The New State of Data Privacy: Q&A With Jake Ward, CEO of Data Protocol
As part of our ongoing series about data privacy, we wished to better understand the “new state of data privacy” and specifically the roles, responsibilities, and investments of private companies (“privacy as a product”) and developers (“privacy by design”) in the consumer privacy space. Here, we interview Jake Ward, Co-Founder and CEO at Data Protocol. You can follow him on Twitter at @jacobmward.
How do you think the landscape of the “new state of data privacy” currently looks with regard to the roles, responsibilities, and investments of private companies and developers in the consumer privacy space?
Up until this point, the privacy consumer space has invested in prevention – fifteen billion dollars was spent on privacy tech startups in 2021 alone. But this “gold rush” drives an assembly line of off-the-shelf automated privacy point solutions rooted in way-too-late forensic reviews. This is a mistake. In prioritizing detection over prevention, privacy tech attempts to mirror security solutions, treating privacy as a bug as opposed to a feature. Privacy violations and data misuse are the result of human decisions; a technology solution cannot be applied to a behavioral problem. Instead, developers must be empowered with the knowledge to partake in the compliance discussion long before issues arise. By giving developers the tools and information to drive prevention, it can become foundational.
This is a growing – and meaningful trend. Look at what Google is doing with Checks. This is an internal effort to leverage AI technology to identify possible privacy and compliance issues within apps. But foregrounding prevention requires a common set of skills and language among legal, product, and engineering that we’re just not seeing, yet. Before we launched Data Protocol, I conducted workshops with developers who build consumer facing products that rely on data from platforms and partners. In each of these workshops, across countries and experience levels, I learned that most data misuse doesn’t happen because of malfeasance. It is caused by ignorance or desperation. The absence of knowledge and options is what causes mistakes. The solution is a higher standard of training and more resources readily available.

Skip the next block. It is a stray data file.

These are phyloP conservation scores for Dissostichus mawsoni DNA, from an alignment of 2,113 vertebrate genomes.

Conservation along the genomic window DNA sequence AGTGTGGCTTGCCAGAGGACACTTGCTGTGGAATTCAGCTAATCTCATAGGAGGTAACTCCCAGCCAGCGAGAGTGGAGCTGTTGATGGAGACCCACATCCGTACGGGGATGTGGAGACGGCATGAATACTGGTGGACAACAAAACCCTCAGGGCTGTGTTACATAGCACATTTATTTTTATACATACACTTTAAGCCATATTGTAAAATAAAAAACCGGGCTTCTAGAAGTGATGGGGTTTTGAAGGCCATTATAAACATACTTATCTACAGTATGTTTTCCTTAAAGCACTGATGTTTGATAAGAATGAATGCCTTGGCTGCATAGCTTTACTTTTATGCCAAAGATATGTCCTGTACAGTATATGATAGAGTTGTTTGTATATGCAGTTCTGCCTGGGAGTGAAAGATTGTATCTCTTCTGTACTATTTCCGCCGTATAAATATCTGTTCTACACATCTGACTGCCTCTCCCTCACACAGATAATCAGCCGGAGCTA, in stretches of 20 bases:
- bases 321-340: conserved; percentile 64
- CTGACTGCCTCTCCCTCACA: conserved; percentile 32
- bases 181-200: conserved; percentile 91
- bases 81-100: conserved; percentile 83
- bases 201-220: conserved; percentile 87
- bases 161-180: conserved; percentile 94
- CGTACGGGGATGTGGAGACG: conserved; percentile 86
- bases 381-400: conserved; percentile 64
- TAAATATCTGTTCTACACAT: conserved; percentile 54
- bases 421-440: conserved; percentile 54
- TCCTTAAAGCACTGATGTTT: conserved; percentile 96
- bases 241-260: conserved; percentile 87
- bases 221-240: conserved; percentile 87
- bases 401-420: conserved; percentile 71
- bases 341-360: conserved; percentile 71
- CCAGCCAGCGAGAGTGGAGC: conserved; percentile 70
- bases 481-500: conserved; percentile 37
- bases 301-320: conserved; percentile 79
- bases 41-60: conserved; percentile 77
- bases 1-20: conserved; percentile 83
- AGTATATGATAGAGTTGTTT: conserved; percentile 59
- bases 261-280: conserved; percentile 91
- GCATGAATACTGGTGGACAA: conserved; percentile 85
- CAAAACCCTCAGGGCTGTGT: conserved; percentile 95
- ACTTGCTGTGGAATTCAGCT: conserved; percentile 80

What is “privacy as a product” in your opinion? For developers and other technical professionals, how does “privacy by design” (or “privacy engineering”) play a role in building “privacy as a product”?
As I see it, privacy isn’t a product – it is a feature of every product. And it should be reflected in three dimensions. Firstly, it activates the right mindset, meaning that if we train developers and require companies to treat privacy as a core feature, then it will get prioritized. Secondly, it meets consumer expectations. A recent study from Cisco showed that 86% of consumers care about data privacy and want more control and 79% of consumers are willing to invest more time and money to better protect their privacy. And finally, privacy as a feature drives competition. The U.S automotive industry was completely resistant to incorporating safety features until the Motor Vehicle Safety Act was passed in 1966. Now the industry competes vigorously around safety features. Privacy is the new safety feature of the digital age, and the time has come to provide the safest products.
Privacy by design was created to serve as a broad set of principles that guide policy conversations. But it falls short in providing developers a practical path to building products responsibly. Privacy engineering aims to fill this gap by making privacy by design an actionable practice. As a field, privacy engineering encompasses the technical architecture, methodologies, and systems in managing data that achieves privacy protection. That is what led us to launch the publicly available privacy engineering certification program with goals of training and certifying every developer in the world. Every developer should be a privacy engineer.
To what degree do developers currently practice or prioritize data privacy in the product development process? How do you think this will evolve over time?
It’s a common misconception that developers don’t care about data privacy. They do. Of course they do. They are proud of their work: they are parents, and consumers themselves. They care about privacy as much, if not more, than anyone. Last year we conducted a study over over 1,000 North American developers and uncovered a critical paradox: 70% of developers think protecting consumer data is important. But 73% feel pressured to make coding decisions that compromise data privacy. This is even more common (80%) with developers at startups. So it’s not that developers don’t care, it’s that they haven’t been empowered with the knowledge they need to prioritize data privacy. We need to make data management and privacy skills easier to learn than they are to ignore.
Developers with an understanding of how to protect their products and users are the best line of defense against misuse, misteaks, and malfeasance. And they do want that line of defense. The problem is, most data management and privacy education programs for developers are terrible. They offer linear, slide-based learning experiences built on the legacy learning management systems used to teach sexual harrasment training. We can do better. Data Protocol supports, teaches, and trains developers the way they want to learn – in an propulsive live terminal environment. This is too important not to do well.
This is the second Q&A in a series that DCI is publishing on the topic of Privacy Tech to better inform and engage policy and business stakeholders who are both influencing and influenced by these new dynamics in the privacy landscape.